Teachers shouldn’t need anonymity in order to speak up
In a liberal democracy, it is not healthy for education professionals to feel inhibited about publicly expressing an opinion and taking part in debate
We have a very timely feature coming up in Tes Scotland on 6 August. Shortly before this year’s Scottish Qualifications Authority (SQA) results day, on 10 August, seven teachers will tell readers, at length, about their experience of going through the “alternative certification model”, devised after the cancellation of the 2021 national exams.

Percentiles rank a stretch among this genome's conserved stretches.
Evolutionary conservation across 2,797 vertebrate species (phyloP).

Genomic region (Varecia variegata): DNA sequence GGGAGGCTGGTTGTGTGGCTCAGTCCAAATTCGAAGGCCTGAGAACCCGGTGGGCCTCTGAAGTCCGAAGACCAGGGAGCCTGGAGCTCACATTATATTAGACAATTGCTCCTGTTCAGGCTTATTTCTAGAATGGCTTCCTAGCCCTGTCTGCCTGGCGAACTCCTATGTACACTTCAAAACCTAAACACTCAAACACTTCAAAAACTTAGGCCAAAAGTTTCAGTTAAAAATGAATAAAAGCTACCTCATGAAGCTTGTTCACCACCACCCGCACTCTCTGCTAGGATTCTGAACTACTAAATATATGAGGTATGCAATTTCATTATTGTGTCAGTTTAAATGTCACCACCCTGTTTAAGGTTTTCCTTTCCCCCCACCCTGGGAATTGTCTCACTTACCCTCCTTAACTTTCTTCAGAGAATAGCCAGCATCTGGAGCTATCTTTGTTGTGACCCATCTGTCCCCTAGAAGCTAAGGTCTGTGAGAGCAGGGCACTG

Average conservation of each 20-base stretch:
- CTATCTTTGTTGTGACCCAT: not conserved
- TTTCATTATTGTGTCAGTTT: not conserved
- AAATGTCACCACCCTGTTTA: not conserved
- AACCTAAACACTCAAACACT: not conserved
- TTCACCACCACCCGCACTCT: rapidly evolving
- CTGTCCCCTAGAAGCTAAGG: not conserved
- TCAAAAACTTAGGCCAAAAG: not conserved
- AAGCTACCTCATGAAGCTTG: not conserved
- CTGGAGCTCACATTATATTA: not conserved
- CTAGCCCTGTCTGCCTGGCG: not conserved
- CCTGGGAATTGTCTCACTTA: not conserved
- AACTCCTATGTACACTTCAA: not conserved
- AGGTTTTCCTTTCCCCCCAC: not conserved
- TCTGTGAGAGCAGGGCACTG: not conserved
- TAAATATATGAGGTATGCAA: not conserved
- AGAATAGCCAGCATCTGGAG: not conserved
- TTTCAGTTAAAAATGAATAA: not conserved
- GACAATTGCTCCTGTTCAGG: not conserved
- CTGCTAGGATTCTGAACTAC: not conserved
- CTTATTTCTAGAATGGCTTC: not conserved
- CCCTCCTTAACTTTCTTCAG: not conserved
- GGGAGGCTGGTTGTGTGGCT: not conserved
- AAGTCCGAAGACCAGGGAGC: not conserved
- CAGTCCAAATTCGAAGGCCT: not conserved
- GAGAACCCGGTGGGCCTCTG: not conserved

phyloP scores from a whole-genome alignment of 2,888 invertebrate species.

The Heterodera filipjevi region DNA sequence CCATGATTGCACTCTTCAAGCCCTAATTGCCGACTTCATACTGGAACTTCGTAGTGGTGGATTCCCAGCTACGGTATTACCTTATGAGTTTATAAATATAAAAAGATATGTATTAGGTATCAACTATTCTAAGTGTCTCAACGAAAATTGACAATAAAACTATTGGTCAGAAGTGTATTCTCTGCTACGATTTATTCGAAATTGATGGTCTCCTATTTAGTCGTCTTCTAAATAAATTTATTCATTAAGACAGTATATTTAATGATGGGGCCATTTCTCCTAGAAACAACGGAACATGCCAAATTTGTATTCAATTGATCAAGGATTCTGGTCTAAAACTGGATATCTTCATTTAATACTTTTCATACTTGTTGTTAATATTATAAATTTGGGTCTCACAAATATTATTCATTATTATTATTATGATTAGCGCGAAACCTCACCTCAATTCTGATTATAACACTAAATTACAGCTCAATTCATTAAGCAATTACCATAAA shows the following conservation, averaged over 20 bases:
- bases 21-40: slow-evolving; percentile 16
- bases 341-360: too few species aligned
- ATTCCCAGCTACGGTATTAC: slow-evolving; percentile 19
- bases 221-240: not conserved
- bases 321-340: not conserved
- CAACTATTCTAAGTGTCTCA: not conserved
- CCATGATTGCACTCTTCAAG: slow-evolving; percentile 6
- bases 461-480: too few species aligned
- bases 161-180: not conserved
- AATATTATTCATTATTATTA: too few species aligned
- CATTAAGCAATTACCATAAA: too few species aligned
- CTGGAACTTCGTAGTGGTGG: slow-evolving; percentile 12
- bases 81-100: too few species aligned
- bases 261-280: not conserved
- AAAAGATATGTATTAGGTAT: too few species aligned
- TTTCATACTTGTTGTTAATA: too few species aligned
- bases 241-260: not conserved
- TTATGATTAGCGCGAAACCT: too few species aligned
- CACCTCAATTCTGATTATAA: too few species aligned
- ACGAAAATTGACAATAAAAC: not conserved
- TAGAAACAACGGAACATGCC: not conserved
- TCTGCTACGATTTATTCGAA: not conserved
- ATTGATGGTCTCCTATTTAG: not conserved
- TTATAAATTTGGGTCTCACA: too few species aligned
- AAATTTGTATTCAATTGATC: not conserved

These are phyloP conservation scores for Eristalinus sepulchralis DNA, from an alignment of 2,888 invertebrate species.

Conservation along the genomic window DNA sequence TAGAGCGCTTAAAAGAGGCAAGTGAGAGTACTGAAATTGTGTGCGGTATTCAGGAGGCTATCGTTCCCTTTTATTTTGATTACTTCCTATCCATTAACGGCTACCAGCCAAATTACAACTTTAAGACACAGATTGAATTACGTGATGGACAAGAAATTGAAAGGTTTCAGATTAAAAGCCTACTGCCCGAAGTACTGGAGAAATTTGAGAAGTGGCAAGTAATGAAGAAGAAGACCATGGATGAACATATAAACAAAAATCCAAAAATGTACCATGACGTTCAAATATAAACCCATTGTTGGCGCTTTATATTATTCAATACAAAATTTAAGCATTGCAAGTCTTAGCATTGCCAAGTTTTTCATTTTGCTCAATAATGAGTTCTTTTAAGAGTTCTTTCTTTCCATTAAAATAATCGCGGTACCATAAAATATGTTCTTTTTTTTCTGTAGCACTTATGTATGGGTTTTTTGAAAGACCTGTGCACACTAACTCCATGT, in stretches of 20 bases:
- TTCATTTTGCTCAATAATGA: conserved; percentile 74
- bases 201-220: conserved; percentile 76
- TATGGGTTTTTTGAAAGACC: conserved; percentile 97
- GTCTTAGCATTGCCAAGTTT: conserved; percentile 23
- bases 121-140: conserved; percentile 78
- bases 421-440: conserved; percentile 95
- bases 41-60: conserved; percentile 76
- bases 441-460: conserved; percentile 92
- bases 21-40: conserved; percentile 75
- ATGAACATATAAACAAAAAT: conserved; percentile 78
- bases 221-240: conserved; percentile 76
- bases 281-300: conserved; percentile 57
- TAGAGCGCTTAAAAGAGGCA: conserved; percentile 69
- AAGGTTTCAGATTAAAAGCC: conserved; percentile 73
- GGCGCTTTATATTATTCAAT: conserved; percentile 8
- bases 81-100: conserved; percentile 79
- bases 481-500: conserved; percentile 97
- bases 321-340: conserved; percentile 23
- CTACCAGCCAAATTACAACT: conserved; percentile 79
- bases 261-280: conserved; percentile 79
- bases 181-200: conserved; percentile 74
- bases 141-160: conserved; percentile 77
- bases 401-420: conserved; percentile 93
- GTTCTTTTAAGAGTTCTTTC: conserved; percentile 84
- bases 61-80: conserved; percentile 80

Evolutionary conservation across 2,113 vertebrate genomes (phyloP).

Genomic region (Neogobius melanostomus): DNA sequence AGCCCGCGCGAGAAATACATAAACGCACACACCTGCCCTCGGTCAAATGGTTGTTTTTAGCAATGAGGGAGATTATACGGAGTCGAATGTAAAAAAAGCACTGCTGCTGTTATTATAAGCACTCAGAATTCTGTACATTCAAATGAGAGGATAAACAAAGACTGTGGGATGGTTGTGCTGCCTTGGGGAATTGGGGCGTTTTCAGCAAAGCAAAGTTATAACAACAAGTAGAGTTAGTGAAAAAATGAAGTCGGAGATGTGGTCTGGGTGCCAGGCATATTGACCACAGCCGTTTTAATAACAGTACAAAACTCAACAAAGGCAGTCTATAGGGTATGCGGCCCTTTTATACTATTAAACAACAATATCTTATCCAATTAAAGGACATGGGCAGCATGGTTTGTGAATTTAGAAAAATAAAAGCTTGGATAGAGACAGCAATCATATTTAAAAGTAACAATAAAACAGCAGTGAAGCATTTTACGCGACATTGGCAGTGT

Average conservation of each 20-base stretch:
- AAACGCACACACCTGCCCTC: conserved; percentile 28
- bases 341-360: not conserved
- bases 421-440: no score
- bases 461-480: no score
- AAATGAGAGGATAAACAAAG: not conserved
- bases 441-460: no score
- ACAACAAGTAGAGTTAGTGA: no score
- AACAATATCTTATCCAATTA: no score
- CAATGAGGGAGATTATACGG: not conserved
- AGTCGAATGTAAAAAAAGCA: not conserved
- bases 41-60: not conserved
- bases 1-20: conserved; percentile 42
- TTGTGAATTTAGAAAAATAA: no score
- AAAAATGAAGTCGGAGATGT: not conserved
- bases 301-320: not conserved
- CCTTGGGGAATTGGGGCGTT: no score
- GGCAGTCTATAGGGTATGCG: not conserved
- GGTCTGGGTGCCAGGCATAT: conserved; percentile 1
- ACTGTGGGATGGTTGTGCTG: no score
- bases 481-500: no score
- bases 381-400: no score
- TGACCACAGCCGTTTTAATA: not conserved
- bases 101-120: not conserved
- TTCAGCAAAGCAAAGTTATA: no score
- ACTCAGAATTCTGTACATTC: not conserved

To allow them all to be as frank as possible, their contributions will be anonymised. The need for them to do so poses some questions in itself. On such an important issue, in such an exceptional year, all those teachers – from class teachers to heads ...